Veterans honored with mural in San Francisco

August 15, 2012 5:14:11 PM PDT
A somber milestone was marked in San Francisco Wednesday. The organizer of a mural project has finished painting the names of the more than 4,800 Americans who died in Iraq. It's just a part of an effort to honor all of the nation's veterans in a unique way and place.

Once known as crack alley, a place of drugs and prostitutes, now the stretch of Shannon St. between Geary and O'Farrell in San Francisco's Tenderloin neighborhood is being transformed into Vet's Alley. Murals on the wall honor soldiers from America's wars, and they're all painted by veterans.

"This project has provided healing for a lot of vets to be able to come out, tell their stories, put their stories on the wall, learn to do without their stories, and move on with their lives," veteran Amos Gregory said.

Gregory, a veteran from the Persian Gulf War, started the project 10 months ago.

Maria Medina Serafin served during the Vietnam War, processing troops at the Oakland Army base. Her mural pays tribute to Puerto Rican soldiers who fought for America, "Most of them, even the survivors came back, have never been the same again."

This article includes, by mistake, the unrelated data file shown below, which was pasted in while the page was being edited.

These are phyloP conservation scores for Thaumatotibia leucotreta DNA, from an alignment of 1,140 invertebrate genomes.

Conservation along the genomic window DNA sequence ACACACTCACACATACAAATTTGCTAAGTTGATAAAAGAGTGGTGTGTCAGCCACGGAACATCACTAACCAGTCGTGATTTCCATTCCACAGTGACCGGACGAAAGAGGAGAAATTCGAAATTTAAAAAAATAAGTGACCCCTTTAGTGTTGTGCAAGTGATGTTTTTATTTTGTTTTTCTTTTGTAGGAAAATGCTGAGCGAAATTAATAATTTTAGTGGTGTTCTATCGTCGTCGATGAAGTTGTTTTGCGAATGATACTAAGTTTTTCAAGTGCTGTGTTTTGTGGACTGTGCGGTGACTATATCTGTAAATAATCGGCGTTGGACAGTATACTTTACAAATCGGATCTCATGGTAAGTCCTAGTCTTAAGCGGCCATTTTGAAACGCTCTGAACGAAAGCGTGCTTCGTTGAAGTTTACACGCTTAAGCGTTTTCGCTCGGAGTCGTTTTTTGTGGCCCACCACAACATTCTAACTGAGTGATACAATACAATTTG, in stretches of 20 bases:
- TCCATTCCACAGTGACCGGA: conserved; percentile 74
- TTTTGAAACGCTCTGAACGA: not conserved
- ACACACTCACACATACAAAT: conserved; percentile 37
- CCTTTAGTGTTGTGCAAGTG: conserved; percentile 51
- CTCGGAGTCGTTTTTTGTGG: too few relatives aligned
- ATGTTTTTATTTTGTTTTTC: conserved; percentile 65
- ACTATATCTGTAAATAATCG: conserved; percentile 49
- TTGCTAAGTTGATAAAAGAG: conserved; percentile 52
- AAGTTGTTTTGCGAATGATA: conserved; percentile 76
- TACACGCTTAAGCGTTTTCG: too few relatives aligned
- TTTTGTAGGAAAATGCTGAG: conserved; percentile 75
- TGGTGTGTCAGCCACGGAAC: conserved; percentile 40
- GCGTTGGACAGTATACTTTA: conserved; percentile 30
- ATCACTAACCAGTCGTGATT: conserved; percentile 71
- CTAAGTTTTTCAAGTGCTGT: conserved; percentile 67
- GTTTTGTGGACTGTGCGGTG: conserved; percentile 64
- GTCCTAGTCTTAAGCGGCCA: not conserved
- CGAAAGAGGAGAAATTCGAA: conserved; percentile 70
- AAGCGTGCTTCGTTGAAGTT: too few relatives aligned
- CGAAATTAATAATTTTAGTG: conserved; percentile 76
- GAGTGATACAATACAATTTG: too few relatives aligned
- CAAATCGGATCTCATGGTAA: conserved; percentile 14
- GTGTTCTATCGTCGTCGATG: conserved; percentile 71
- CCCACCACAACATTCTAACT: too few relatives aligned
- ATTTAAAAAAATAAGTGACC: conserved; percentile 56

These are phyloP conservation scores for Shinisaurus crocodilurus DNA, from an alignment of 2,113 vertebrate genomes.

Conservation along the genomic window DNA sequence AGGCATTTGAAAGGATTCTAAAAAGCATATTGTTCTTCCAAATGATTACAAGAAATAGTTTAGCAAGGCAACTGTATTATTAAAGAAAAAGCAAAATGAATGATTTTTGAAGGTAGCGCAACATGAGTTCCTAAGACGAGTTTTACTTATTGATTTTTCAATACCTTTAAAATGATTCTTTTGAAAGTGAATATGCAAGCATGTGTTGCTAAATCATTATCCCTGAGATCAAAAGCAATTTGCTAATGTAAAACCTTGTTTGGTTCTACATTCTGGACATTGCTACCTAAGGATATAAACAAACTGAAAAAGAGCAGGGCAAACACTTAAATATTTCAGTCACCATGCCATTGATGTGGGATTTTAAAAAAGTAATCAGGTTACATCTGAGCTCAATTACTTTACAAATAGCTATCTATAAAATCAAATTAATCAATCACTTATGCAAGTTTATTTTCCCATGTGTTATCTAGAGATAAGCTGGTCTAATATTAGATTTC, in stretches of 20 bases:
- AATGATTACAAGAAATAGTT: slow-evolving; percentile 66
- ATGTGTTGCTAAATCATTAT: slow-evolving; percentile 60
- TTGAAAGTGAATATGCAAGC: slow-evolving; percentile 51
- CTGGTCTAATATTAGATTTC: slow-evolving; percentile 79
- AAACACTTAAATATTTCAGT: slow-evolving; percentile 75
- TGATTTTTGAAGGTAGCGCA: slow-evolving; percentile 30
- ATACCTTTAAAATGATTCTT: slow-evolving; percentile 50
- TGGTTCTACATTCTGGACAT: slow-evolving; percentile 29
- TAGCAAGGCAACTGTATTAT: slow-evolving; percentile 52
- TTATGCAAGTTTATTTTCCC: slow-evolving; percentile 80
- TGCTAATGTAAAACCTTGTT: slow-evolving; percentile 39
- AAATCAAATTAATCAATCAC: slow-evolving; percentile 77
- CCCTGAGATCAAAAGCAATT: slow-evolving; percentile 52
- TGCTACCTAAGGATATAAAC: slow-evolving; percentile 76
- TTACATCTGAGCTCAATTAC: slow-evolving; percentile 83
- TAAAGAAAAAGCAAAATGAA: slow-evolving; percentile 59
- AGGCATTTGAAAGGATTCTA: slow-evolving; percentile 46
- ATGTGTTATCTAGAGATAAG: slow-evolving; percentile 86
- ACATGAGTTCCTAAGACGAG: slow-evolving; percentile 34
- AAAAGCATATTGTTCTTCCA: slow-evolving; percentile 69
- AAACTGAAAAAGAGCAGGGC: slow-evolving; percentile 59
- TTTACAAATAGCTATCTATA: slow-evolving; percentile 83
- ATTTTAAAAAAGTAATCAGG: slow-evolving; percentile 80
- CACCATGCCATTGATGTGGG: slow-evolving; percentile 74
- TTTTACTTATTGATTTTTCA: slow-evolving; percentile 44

The murals cover several buildings, but there's plenty of space left. Louis Haras, owner of the Olympic Flame Caf?, was the first to give permission for the art to go on his walls, "I've been here 32 years and I know the area better than anyone. They did a good job."

The San Francisco African American Chamber of Commerce is providing financial support for the project. The organization's president, Fred Jordan, is a Vietnam vet, "We want to make this is a success, and we want to acknowledge the veterans who have paid so dearly for our country."

Michael Blecker with the group Swords to Plowshares adds, "It's important to share this kind of stuff so it's not just written in academic books. It's vivid history."

And the project organizer says it's important who's telling the story, "When you look at the art of war that's done today, it's usually not done by a veteran," Gregory said. "So what we have here is an opportunity from those who have actually experienced it."


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